Dollar soars versus yen after US makes trade concessions

Newly redesigned US$100 notes lay in stacks at the Bureau of Engraving and Printing on May 20, 2013 in Washington, DC. — AFP pic
Newly redesigned US$100 notes lay in stacks at the Bureau of Engraving and Printing on May 20, 2013 in Washington, DC. — AFP pic

NEW YORK, Aug 13 — The took off this morning, clobbering the Japanese yen, after the Trump administration said it would delay 10 per cent tariffs on some products scheduled to begin next month, a significant concession in the trade conflict between Washington and Beijing.

The US Trade Representative said it would delay tariffs on laptops and cellphones, among other products, set to be imposed in September.

The US dollar rose 1.49 per cent to 106.85 Japanese yen per dollar. The yen is a safe-haven asset which benefits in moments of geopolitical uncertainty and during economic downturns. The US- trade war had begun to affect economic growth in the United States and raise fears that the conflict could lead to a recession.

Other safe havens like Treasury bonds also saw prices fall as investors moved money into riskier assets. The dollar index was 0.38 per cent higher at 97.749, and the offshore Chinese yuan was 1.38 per cent stronger at 7.0050.

The news had a modest effect on interest rate forecasts for 2019. Two to three cuts have been priced in by the end of the year, though on Tuesday morning expectations of two rate cuts increased to 47.9 per cent from 45.7 per cent a day prior, according to CME Group’s FedWatch tool.

Still, some analysts cautioned a moderate response. “The fact is that we have seen this film before, and it could be naive to think so much on the back of this headline,” said Naeem Aslam, chief market analyst at ThinkMarkets in London.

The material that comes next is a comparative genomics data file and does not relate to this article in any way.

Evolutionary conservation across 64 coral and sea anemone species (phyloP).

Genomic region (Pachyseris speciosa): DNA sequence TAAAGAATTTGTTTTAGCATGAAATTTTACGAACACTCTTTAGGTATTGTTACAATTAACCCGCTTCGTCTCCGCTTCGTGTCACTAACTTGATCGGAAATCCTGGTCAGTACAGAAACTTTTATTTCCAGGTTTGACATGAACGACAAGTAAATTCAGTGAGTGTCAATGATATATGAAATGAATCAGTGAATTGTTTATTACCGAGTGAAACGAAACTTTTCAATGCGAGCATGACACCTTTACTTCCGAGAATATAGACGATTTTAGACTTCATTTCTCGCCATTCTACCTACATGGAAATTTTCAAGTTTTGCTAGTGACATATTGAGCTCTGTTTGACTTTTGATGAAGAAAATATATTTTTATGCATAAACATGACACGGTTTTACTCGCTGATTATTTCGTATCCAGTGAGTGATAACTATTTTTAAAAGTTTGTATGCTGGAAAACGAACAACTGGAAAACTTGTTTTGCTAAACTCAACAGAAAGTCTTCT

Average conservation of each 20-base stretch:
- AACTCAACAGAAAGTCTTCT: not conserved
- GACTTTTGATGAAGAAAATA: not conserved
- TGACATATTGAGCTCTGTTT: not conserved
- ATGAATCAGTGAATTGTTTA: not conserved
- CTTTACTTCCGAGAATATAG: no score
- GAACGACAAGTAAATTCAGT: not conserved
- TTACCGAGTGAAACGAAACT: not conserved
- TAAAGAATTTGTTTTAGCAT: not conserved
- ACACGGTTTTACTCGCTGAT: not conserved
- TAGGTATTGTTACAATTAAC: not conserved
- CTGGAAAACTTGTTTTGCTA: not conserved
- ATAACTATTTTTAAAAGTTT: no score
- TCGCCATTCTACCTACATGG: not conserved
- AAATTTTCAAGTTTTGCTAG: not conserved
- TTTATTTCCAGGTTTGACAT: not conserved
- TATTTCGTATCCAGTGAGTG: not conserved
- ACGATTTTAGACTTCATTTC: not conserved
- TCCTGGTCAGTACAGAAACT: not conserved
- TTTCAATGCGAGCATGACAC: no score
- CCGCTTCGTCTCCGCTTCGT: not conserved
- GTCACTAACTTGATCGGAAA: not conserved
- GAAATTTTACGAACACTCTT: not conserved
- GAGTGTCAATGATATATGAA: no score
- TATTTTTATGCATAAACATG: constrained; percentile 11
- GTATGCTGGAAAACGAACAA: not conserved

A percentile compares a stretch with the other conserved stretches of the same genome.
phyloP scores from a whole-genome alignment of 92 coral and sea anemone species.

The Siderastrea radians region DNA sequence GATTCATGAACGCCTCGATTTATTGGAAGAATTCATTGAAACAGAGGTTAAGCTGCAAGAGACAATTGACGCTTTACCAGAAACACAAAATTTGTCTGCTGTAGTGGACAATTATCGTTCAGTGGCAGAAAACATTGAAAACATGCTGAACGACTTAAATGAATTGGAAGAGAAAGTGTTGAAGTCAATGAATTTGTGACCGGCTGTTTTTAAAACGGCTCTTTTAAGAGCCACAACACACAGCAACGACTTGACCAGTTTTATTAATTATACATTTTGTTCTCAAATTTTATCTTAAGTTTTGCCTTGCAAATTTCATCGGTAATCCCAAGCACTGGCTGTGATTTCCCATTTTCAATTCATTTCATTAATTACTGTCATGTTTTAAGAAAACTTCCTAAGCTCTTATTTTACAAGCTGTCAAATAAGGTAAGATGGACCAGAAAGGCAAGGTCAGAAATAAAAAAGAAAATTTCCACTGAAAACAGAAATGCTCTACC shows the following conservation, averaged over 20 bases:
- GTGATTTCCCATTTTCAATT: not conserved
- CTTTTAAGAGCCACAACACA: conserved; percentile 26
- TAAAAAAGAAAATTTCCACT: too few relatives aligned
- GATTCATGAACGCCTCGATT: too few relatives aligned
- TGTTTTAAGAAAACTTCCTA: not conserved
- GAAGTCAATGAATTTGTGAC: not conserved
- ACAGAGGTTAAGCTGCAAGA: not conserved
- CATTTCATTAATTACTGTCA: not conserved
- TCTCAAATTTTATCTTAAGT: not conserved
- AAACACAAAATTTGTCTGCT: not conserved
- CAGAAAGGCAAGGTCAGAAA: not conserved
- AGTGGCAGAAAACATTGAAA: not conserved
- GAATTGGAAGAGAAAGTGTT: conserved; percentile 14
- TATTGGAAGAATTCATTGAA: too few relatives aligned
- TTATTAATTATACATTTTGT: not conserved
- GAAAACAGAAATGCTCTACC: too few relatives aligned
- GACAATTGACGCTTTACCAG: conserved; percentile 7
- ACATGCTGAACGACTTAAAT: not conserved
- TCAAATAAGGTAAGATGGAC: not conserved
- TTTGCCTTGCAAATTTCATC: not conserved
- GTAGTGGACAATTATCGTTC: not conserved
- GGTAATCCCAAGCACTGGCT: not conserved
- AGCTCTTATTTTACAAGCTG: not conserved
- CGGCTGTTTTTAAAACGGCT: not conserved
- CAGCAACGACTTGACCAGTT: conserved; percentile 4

The US dollar was also buoyed today after the United States reported that consumer prices in July increased, though the easing of trade tensions could tamp down further inflationary pressures.

The Labor Department on Tuesday reported that the consumer price index increased 0.3 per cent last month, lifted by gains in the cost of energy products and a range of other goods. The CPI had edged up 0.1 per cent for two straight months. In the 12 months through July, the CPI increased 1.8 per cent after advancing 1.6 per cent in June. Economists polled by Reuters had forecast the CPI would accelerate 0.3 per cent in July and rise 1.7 per cent on a year-on-year basis.

Financial markets have fully priced in an interest rate cut in September. Expectations that rates will be cut by 25 basis points rose to 92.7 per cent from 84.6 per cent a day prior as fewer traders bet on a more dramatic 50-basis-point cut next month. — Reuters

Source: The Malay Mail Online

Leave a Reply

Your email address will not be published. Required fields are marked as *

Time limit is exhausted. Please reload CAPTCHA.